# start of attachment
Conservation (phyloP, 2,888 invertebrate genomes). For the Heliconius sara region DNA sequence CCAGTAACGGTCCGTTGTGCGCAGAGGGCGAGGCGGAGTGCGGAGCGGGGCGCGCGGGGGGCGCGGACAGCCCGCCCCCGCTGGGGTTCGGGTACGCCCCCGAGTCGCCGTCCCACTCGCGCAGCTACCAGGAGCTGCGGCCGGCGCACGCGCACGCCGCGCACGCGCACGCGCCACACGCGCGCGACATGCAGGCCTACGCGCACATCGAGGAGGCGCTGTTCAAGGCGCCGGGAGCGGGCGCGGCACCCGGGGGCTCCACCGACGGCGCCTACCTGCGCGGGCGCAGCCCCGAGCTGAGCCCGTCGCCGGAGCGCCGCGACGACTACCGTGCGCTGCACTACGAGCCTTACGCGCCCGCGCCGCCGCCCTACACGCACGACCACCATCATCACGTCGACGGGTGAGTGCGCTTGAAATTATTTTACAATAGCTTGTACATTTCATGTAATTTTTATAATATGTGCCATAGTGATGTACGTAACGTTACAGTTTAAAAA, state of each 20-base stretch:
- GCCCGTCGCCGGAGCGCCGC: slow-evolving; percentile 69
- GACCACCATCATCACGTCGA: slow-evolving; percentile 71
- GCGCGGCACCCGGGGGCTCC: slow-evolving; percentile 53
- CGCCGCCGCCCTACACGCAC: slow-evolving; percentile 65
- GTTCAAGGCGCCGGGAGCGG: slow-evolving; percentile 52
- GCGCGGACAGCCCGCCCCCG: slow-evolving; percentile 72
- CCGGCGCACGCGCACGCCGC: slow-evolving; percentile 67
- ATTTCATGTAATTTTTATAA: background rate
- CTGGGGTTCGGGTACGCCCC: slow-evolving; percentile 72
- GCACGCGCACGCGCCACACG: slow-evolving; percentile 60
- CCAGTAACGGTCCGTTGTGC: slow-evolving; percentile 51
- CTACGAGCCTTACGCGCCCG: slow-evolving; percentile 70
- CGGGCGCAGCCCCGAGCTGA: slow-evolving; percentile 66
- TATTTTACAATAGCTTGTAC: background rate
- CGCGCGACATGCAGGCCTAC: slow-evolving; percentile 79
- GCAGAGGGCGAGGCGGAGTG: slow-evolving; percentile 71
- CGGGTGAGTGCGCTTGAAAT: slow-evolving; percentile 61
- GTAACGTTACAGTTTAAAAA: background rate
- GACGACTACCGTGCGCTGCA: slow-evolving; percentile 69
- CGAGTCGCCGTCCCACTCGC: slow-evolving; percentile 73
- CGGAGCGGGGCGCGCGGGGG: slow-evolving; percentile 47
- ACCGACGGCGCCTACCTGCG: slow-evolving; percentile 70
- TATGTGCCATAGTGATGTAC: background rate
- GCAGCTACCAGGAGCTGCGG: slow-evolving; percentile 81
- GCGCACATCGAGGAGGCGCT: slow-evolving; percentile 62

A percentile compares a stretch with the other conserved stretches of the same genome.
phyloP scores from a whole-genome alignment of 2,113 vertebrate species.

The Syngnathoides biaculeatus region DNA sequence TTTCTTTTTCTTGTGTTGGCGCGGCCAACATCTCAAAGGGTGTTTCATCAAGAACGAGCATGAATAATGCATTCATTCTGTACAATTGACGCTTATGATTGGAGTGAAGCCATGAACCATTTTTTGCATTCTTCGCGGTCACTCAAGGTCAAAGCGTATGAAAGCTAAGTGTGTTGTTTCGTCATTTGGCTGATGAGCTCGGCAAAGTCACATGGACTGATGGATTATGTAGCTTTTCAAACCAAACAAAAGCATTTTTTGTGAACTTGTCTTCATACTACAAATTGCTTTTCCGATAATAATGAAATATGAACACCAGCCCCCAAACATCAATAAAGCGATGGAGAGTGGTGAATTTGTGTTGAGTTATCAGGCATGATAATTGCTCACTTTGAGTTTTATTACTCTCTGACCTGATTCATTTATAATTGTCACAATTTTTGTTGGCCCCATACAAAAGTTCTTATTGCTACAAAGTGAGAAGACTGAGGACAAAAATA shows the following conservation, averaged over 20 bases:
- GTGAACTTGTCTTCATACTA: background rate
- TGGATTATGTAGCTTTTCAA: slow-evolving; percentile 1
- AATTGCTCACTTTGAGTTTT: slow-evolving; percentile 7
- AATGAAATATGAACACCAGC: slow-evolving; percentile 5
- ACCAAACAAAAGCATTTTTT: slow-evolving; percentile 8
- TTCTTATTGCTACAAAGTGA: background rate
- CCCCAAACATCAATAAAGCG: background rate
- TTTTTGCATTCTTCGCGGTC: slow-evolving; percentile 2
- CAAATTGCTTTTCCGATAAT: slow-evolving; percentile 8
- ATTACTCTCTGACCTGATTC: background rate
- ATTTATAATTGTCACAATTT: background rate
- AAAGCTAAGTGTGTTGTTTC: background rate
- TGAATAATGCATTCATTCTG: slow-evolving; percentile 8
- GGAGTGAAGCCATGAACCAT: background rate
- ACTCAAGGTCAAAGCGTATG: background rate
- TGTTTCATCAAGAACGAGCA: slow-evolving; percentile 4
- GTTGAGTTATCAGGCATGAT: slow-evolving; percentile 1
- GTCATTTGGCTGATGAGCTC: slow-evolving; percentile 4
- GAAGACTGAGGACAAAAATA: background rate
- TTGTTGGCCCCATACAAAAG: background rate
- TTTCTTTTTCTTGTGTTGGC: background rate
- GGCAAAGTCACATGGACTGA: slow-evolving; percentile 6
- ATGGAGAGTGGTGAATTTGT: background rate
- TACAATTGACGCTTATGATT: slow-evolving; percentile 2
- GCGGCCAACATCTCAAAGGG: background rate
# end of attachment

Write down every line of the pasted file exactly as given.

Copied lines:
Conservation (phyloP, 2,888 invertebrate genomes). For the Heliconius sara region DNA sequence CCAGTAACGGTCCGTTGTGCGCAGAGGGCGAGGCGGAGTGCGGAGCGGGGCGCGCGGGGGGCGCGGACAGCCCGCCCCCGCTGGGGTTCGGGTACGCCCCCGAGTCGCCGTCCCACTCGCGCAGCTACCAGGAGCTGCGGCCGGCGCACGCGCACGCCGCGCACGCGCACGCGCCACACGCGCGCGACATGCAGGCCTACGCGCACATCGAGGAGGCGCTGTTCAAGGCGCCGGGAGCGGGCGCGGCACCCGGGGGCTCCACCGACGGCGCCTACCTGCGCGGGCGCAGCCCCGAGCTGAGCCCGTCGCCGGAGCGCCGCGACGACTACCGTGCGCTGCACTACGAGCCTTACGCGCCCGCGCCGCCGCCCTACACGCACGACCACCATCATCACGTCGACGGGTGAGTGCGCTTGAAATTATTTTACAATAGCTTGTACATTTCATGTAATTTTTATAATATGTGCCATAGTGATGTACGTAACGTTACAGTTTAAAAA, state of each 20-base stretch:
- GCCCGTCGCCGGAGCGCCGC: slow-evolving; percentile 69
- GACCACCATCATCACGTCGA: slow-evolving; percentile 71
- GCGCGGCACCCGGGGGCTCC: slow-evolving; percentile 53
- CGCCGCCGCCCTACACGCAC: slow-evolving; percentile 65
- GTTCAAGGCGCCGGGAGCGG: slow-evolving; percentile 52
- GCGCGGACAGCCCGCCCCCG: slow-evolving; percentile 72
- CCGGCGCACGCGCACGCCGC: slow-evolving; percentile 67
- ATTTCATGTAATTTTTATAA: background rate
- CTGGGGTTCGGGTACGCCCC: slow-evolving; percentile 72
- GCACGCGCACGCGCCACACG: slow-evolving; percentile 60
- CCAGTAACGGTCCGTTGTGC: slow-evolving; percentile 51
- CTACGAGCCTTACGCGCCCG: slow-evolving; percentile 70
- CGGGCGCAGCCCCGAGCTGA: slow-evolving; percentile 66
- TATTTTACAATAGCTTGTAC: background rate
- CGCGCGACATGCAGGCCTAC: slow-evolving; percentile 79
- GCAGAGGGCGAGGCGGAGTG: slow-evolving; percentile 71
- CGGGTGAGTGCGCTTGAAAT: slow-evolving; percentile 61
- GTAACGTTACAGTTTAAAAA: background rate
- GACGACTACCGTGCGCTGCA: slow-evolving; percentile 69
- CGAGTCGCCGTCCCACTCGC: slow-evolving; percentile 73
- CGGAGCGGGGCGCGCGGGGG: slow-evolving; percentile 47
- ACCGACGGCGCCTACCTGCG: slow-evolving; percentile 70
- TATGTGCCATAGTGATGTAC: background rate
- GCAGCTACCAGGAGCTGCGG: slow-evolving; percentile 81
- GCGCACATCGAGGAGGCGCT: slow-evolving; percentile 62

A percentile compares a stretch with the other conserved stretches of the same genome.
phyloP scores from a whole-genome alignment of 2,113 vertebrate species.

The Syngnathoides biaculeatus region DNA sequence TTTCTTTTTCTTGTGTTGGCGCGGCCAACATCTCAAAGGGTGTTTCATCAAGAACGAGCATGAATAATGCATTCATTCTGTACAATTGACGCTTATGATTGGAGTGAAGCCATGAACCATTTTTTGCATTCTTCGCGGTCACTCAAGGTCAAAGCGTATGAAAGCTAAGTGTGTTGTTTCGTCATTTGGCTGATGAGCTCGGCAAAGTCACATGGACTGATGGATTATGTAGCTTTTCAAACCAAACAAAAGCATTTTTTGTGAACTTGTCTTCATACTACAAATTGCTTTTCCGATAATAATGAAATATGAACACCAGCCCCCAAACATCAATAAAGCGATGGAGAGTGGTGAATTTGTGTTGAGTTATCAGGCATGATAATTGCTCACTTTGAGTTTTATTACTCTCTGACCTGATTCATTTATAATTGTCACAATTTTTGTTGGCCCCATACAAAAGTTCTTATTGCTACAAAGTGAGAAGACTGAGGACAAAAATA shows the following conservation, averaged over 20 bases:
- GTGAACTTGTCTTCATACTA: background rate
- TGGATTATGTAGCTTTTCAA: slow-evolving; percentile 1
- AATTGCTCACTTTGAGTTTT: slow-evolving; percentile 7
- AATGAAATATGAACACCAGC: slow-evolving; percentile 5
- ACCAAACAAAAGCATTTTTT: slow-evolving; percentile 8
- TTCTTATTGCTACAAAGTGA: background rate
- CCCCAAACATCAATAAAGCG: background rate
- TTTTTGCATTCTTCGCGGTC: slow-evolving; percentile 2
- CAAATTGCTTTTCCGATAAT: slow-evolving; percentile 8
- ATTACTCTCTGACCTGATTC: background rate
- ATTTATAATTGTCACAATTT: background rate
- AAAGCTAAGTGTGTTGTTTC: background rate
- TGAATAATGCATTCATTCTG: slow-evolving; percentile 8
- GGAGTGAAGCCATGAACCAT: background rate
- ACTCAAGGTCAAAGCGTATG: background rate
- TGTTTCATCAAGAACGAGCA: slow-evolving; percentile 4
- GTTGAGTTATCAGGCATGAT: slow-evolving; percentile 1
- GTCATTTGGCTGATGAGCTC: slow-evolving; percentile 4
- GAAGACTGAGGACAAAAATA: background rate
- TTGTTGGCCCCATACAAAAG: background rate
- TTTCTTTTTCTTGTGTTGGC: background rate
- GGCAAAGTCACATGGACTGA: slow-evolving; percentile 6
- ATGGAGAGTGGTGAATTTGT: background rate
- TACAATTGACGCTTATGATT: slow-evolving; percentile 2
- GCGGCCAACATCTCAAAGGG: background rate